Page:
Amnesty International’s 2004 report documented that the 2001 crisis led to over 1000 fatalities, and by 2004, the death toll had risen to over 5000 people. Human Rights Watch provided an in-depth analysis of the relentless cycle of retaliatory violence in Plateau State, noting that the November 2008 incidents alone accounted for approximately 700 deaths. Furthermore, in 2010, it is estimated that around 800 Christians and Muslims fell victim to a series of smaller-scale assaults and retaliatory attacks over the course of the year.
In the following years, small-scale attacks in rural farming areas were reported. Areas like Barkin Ladi, Mangu, Shendam, Langtang, Riyom, and Bokkos have been grossly affected. In these reports, survivors of these attacks have named the same set of people as the perpetrators of violence in the state of Plateau– Fulani herders. In the same light, other neighbouring states of middle belt Nigeria have reported similar accounts of killings in their rural areas by the same Fulani herdsmen, who also happen to be Muslim. Survivors of these attacks have recounted the killings as religiously motivated, detailing victorious shouts in Arabic that translate to “God is the greatest, otherwise known as “Allahu-akbar.” The history of violence in Plateau State and across Nigeria, characterised by kidnappings, killings, maiming, and sexual violence, has persisted for an agonisingly long time. This prolonged period of unrest raises critical questions about the priorities of the Nigerian government and the efficiency of the country’s security agencies.
Losing lives and livelihoods
On December 24, 2023, three local government areas in Plateau State were attacked by unidentified bandits. According to Relief Web, more than 160 villages were overrun by attackers. Homesteads, communities, and villages were ripped through and burnt by these bandits, causing the deaths of over 300 people, 171 recorded injured, and an estimated number of 18,275 displaced people.
Pastor Gabriel, the lead pastor of Christ Apostolic Church (CAC), was returning home around 7 p.m. on Christmas Eve. As he walked with a friend, they heard loud shouts approaching their village. Initially unsure of the commotion, Pastor Gabriel soon recognised the cries of “Allahu Akbar.” Moments later, the night erupted in a frenzy of gunshots and screams. In his attempt to escape, he was wounded by an assailant. Once the turmoil subsided, he desperately searched for his family. Tragically, upon reaching his home, he discovered that his wife and five children had perished in a fire. Additionally, his storehouse, filled with grain from the recent harvest, and the church where he served were both destroyed in the flames.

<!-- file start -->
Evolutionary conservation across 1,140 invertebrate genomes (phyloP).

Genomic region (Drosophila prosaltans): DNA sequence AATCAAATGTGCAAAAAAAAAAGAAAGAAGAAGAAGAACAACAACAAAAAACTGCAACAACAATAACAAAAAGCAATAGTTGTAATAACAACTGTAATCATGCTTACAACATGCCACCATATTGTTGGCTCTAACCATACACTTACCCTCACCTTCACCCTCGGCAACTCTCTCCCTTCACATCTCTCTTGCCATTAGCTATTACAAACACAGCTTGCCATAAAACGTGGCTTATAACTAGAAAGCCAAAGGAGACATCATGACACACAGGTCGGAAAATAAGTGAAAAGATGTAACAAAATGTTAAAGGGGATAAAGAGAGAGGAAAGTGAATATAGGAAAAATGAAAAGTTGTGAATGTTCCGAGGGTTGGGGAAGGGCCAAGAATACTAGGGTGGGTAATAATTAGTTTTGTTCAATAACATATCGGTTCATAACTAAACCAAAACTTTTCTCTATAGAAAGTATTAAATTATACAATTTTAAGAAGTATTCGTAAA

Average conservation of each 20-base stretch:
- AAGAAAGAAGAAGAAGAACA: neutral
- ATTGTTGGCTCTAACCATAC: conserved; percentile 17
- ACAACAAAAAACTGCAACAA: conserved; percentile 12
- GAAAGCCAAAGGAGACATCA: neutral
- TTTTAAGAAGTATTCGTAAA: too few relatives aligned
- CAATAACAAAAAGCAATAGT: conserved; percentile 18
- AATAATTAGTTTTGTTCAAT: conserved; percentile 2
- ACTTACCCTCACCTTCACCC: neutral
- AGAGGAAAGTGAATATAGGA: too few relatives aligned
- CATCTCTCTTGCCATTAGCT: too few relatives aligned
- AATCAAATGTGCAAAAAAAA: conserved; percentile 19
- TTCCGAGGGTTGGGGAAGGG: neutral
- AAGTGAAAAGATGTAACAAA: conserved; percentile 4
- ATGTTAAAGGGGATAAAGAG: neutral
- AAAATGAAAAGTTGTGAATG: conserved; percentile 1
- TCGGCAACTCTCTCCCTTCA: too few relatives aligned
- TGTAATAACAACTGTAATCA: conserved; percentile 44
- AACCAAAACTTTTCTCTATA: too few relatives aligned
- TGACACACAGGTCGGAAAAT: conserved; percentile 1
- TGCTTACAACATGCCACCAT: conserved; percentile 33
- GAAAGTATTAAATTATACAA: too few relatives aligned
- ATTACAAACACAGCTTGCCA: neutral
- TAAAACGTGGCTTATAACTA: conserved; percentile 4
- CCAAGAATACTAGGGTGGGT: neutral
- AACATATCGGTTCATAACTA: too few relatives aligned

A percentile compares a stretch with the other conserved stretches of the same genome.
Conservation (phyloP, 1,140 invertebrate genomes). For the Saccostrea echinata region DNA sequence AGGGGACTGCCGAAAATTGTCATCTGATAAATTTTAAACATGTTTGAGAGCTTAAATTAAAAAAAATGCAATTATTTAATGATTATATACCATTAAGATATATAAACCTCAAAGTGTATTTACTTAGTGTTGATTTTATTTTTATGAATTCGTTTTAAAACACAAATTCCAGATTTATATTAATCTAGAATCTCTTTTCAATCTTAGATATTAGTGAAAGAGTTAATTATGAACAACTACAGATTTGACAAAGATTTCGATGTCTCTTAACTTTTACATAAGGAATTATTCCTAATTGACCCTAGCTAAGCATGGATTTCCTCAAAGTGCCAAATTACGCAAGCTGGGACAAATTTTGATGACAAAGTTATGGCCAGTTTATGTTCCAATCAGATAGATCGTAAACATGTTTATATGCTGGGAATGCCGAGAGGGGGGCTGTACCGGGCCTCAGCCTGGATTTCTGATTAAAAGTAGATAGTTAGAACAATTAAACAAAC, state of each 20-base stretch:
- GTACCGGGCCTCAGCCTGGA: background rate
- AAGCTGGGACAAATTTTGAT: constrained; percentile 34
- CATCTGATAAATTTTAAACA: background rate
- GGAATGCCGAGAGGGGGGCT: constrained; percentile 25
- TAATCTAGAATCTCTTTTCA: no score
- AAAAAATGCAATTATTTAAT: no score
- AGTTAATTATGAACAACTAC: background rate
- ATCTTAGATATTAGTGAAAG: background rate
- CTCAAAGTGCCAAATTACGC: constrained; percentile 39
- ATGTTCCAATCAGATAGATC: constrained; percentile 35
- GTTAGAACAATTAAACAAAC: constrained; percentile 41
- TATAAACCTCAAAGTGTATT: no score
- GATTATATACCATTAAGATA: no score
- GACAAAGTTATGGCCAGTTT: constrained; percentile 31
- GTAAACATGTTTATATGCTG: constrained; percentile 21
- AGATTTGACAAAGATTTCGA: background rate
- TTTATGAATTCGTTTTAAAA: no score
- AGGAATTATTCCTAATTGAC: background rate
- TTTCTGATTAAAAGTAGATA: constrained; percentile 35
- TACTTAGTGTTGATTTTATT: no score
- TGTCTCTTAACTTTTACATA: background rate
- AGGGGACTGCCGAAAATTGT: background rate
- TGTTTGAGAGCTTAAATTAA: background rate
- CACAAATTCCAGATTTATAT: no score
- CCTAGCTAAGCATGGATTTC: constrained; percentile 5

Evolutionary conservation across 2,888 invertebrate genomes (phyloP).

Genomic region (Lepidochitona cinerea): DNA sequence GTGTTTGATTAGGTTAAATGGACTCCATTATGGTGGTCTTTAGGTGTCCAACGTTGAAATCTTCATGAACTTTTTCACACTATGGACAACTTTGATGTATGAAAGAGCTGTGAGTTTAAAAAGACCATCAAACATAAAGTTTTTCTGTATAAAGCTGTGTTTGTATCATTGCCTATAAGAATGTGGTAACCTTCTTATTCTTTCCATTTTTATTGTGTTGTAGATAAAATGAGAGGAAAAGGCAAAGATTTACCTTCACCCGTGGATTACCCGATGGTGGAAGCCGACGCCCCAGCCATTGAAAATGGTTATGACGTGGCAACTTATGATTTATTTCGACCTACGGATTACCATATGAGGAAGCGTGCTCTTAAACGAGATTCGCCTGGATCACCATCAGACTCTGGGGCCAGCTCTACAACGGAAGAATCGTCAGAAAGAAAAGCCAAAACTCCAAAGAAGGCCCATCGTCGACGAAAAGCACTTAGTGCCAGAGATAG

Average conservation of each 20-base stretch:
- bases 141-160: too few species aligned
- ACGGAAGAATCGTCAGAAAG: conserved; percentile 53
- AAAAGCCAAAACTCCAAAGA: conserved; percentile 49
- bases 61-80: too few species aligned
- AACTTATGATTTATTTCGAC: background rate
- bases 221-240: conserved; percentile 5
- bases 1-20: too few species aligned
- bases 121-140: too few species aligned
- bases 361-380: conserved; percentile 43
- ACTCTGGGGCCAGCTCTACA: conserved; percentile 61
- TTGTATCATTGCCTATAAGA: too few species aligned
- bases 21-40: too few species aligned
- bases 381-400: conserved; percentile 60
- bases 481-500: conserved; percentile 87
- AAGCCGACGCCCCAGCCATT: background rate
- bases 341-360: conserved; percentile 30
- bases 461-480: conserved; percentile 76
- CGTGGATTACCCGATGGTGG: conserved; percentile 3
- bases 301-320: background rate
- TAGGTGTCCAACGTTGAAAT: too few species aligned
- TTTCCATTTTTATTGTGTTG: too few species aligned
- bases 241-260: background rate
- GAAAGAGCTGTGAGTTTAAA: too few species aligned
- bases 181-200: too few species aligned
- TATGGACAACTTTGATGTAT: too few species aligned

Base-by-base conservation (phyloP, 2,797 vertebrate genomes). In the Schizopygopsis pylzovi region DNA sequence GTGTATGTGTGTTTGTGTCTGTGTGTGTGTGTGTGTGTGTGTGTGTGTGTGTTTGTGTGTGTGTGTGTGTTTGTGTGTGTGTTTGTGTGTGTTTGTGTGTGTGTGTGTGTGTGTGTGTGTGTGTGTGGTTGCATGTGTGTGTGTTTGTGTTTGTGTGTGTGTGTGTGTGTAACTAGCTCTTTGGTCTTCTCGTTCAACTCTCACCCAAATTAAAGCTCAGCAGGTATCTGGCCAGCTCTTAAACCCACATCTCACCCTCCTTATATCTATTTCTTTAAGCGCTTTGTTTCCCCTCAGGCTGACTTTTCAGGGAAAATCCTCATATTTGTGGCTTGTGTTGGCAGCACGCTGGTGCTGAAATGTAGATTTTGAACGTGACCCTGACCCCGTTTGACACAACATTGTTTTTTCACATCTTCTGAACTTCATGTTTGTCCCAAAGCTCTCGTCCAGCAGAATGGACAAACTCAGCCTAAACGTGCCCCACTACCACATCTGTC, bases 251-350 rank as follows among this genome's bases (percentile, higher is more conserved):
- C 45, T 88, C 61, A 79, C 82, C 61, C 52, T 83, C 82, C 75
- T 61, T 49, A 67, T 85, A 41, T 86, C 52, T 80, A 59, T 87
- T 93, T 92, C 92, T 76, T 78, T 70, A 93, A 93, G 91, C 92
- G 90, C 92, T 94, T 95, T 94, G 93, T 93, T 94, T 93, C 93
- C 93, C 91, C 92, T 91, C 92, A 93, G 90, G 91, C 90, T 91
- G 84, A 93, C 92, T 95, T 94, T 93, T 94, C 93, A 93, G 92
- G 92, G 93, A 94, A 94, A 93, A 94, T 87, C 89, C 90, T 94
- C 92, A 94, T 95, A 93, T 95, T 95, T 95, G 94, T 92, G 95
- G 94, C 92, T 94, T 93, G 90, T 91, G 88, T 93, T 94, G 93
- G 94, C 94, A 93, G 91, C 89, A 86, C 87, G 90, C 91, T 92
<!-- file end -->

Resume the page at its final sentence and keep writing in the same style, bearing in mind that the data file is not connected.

Lydia Emmanuel, a resident of the Bokkos local government area, narrowly escaped with her life during the night’s attack. Her husband fell victim to a vicious assault by the bandits, suffering severe machete wounds. Lydia herself was shot three times; while the bullets were not lethal, they caused substantial injuries to her waist and the side of her breast. In addition to the personal trauma, her house was completely burned down, and she also lost several close family members in the violence.
“They thought they had killed me, but to the glory of god, they didn’t. I was able to run to safety when I saw they had gone. In my area, they killed 11 people, and every house was burned down in my community.”
On Christmas Day, the Bokkos community was enveloped in grief as they tallied their devastating losses. The deceased included friends, family, neighbours, children, husbands, wives, and pregnant women. In the ensuing days, mass burials were solemnly conducted. However, the aftermath of the tragedy left many residents of Bokkos, Barkin Ladi, and Mangu local government areas with no choice but to seek refuge in other parts of the state.
Existing as women in conflict